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  1. #1

    Member Since
    Nov 03, 2011
    What files are involved with routing in Lion?
    To start from the beginning...

    I came home one day from work with my somewhat new macbook to discover that Lion was no longer able to connect to the internet. After many hours of troubleshooting I was left with the following...

    I can connect to my wireless router okay. My router is connected to the internet just fine (I can ping any domain from my router's console). Lion's browsers and terminal cannot ping or connect to any domain or IP. I run Parallels inside of Lion and my Windows 7 virtual machine can connect to the internet just fine (this is how I'm writing this). When I take my macbook to work the wireless and wired (usb adapter) internet works flawlessly. I've checked to make sure my router hasn't blocked my mac or ip address and reset the router many times. I've confirmed with my internet provider that they do not have any kind(s) of blocks on my account (should be obvious as any other OS on any hardware can connect perfectly fine). I have the most recent versions and updates of all software installed in Lion and Windows.

    When I ping an IP I get the following...
    request timeout for ICMP_seq(n)
    no route to host

    When I try to get any information from netstat, it just spins and spins and tries and tries for ages and doesn't give me anything, all while Activity Monitor is showing tons of traffic coming in and going out through the network (from Windows).

    It started around the time I installed CentrifyDC, because Lion refused any attempt to bind to my work domain. I use this is my work computer and I need to be able to access network resources. I've talked with my fellow geeks in IT at work about it and they have no idea as they all only know Windows.

    So I'm left with this being a routing problem, caused by some file that was created, modified, or deleted during the CentrifyDC installation. (Yes, I uninstalled CentrifyDC).

    A further issue is that I have bootcamp installed and therefore Lion will not reinstall because of that. I have a TimeMachine backup, but it is currently on a disk that only my Windows machine can read. Lion refuses to acknowledge the HFS+ partition that Windows can read and write to (I have paragon installed).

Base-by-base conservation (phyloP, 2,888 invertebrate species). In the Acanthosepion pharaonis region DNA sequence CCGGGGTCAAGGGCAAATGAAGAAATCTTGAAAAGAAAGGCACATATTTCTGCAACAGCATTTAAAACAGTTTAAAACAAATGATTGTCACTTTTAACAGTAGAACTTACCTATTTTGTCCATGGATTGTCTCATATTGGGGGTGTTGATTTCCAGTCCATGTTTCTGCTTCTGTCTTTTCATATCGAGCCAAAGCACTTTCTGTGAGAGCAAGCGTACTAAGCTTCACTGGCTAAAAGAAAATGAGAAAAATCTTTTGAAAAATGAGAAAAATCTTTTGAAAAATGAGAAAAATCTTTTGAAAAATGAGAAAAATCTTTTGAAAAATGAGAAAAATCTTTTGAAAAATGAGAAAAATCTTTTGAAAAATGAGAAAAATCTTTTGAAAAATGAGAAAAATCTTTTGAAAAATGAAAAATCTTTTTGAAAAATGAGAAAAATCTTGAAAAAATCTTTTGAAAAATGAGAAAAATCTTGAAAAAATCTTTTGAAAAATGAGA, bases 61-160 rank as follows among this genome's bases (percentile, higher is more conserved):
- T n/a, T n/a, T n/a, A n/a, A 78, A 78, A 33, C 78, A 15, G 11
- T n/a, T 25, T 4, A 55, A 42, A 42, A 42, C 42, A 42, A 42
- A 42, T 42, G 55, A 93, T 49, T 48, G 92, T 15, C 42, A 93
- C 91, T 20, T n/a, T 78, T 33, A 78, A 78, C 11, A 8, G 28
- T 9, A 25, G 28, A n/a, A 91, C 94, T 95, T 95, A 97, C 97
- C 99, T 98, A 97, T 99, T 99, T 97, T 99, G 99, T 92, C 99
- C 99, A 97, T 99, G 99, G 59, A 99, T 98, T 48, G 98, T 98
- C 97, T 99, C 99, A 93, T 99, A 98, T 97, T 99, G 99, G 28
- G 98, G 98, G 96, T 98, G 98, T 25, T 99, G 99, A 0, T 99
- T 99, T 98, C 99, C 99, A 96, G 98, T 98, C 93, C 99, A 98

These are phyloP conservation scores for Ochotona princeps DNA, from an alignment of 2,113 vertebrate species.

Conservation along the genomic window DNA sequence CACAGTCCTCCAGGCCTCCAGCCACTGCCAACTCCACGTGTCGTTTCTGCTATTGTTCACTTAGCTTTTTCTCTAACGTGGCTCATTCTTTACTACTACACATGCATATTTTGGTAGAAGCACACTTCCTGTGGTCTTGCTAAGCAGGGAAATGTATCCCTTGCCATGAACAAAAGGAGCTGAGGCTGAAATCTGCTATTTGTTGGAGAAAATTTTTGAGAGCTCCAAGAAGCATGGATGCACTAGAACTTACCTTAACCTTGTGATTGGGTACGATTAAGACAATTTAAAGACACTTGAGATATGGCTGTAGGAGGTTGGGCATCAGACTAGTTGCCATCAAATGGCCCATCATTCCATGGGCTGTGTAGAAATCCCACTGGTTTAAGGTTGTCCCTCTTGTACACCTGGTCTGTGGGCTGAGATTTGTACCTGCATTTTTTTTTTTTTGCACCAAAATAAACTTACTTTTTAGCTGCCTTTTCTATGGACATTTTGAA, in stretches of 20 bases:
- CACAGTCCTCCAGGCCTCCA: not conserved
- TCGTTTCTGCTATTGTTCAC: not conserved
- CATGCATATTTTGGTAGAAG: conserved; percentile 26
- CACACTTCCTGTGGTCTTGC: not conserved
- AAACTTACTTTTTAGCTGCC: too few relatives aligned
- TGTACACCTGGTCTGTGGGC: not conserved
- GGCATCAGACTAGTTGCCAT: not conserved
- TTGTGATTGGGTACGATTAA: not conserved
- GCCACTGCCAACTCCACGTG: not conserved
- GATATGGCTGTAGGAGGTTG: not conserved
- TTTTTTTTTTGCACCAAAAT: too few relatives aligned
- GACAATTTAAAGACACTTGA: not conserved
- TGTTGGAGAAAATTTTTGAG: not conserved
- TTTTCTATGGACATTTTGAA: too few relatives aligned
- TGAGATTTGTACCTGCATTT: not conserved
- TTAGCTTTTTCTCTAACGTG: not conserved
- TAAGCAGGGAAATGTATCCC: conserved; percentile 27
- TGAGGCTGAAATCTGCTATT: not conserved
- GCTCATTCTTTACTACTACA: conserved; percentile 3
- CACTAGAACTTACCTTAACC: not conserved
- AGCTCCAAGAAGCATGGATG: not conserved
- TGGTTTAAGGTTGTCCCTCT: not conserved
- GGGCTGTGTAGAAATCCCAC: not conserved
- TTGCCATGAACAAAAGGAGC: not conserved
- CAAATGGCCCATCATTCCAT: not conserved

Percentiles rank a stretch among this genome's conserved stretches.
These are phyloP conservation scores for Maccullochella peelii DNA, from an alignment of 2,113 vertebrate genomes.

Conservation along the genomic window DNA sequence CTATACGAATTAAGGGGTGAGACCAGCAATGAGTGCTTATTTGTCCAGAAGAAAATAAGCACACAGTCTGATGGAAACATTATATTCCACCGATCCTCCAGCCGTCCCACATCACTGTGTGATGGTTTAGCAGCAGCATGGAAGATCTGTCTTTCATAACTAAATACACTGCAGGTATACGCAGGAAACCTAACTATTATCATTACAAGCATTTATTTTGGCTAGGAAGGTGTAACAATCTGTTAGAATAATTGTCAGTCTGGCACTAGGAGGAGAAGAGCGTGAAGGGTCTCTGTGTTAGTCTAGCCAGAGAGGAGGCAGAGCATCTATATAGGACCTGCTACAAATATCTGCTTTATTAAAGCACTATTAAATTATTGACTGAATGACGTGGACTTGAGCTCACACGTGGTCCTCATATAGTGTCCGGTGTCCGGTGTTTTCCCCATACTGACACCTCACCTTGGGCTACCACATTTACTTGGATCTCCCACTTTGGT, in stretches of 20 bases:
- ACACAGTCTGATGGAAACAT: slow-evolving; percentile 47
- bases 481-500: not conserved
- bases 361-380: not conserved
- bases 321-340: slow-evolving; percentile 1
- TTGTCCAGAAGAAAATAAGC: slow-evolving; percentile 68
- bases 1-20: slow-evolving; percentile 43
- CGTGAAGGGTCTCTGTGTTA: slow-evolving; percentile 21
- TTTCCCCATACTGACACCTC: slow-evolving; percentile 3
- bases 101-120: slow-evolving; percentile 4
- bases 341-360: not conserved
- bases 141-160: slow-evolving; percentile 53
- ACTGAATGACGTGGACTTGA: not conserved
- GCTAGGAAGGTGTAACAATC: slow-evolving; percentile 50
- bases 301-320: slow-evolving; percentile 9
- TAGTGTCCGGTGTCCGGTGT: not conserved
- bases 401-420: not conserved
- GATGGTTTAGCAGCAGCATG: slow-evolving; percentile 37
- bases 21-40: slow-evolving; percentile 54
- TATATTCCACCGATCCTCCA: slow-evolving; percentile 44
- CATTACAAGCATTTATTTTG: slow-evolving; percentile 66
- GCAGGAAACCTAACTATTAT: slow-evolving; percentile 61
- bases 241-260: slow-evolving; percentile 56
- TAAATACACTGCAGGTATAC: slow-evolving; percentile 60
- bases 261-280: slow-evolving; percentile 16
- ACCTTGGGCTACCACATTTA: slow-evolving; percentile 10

I feel like my only real option is to completely format the entire drive, go buy another external hard drive, pray I can get my backups back up, and reinstall everything. I'd really rather not have to go through all that trouble if I could fix this with one line in Terminal...

    I haven't felt this helpless in a long time. Can someone please at least point me in the right direction? Please?

  2. #2

    mrplow's Avatar
    Member Since
    Oct 01, 2007
    27" iMac i7 (2011) 10.10, iPhone6, iPad Air 2, AppleTV2
    You may have already tried it but make sure your network settings are set to automatic.

    You can also reset your network settings:
    - disconnect from all networks (wifi or cabled)
    - in Finder go to /Library/Preferences/SystemConfiguration
    - Rename preferences.plist to preferences.plist.old (in case you need to go back to the current configuration)
    - restart your Mac and try to connect to your router
    - test internet connection etc

    Post back with how it goes.
    External hard disk acquisition addict - but admitting the problem is the first step to a robust backup

    Please use the reputation system if you think you've been helped - top right of this post

  3. #3

    Member Since
    Nov 03, 2011
    The solution was, as I expected, that my default gateway was not actually what Lion was reporting and had been changed to my work's default gateway as a static route placed in my routing table by some process that was installed or modified by CentrifyDC.

    I went to terminal and did "netstat -rn" and found that indeed my gateway was set to my work's Domain Controller. I did "sudo route flush" to get rid of it, and did "sudo route add default" to fix the route. That lets me get to the internet.

    But something does keep changing it back, and whenever I want to use the internet I have to do those same commands. So some process keeps changing my default route.

    Does anyone know how I can monitor what process is changing my routing table so I can stop it from happening in the future?

  4. #4

    Member Since
    Nov 03, 2011
    I just checked my preferences.plist and discovered the route was in there, so I did as you said and renamed the preferences.plist file, went back into system preferences > Network, setup a new location, and everything was good.

    Would it have fixed it if I had just changed my "location" in the preferences earlier?

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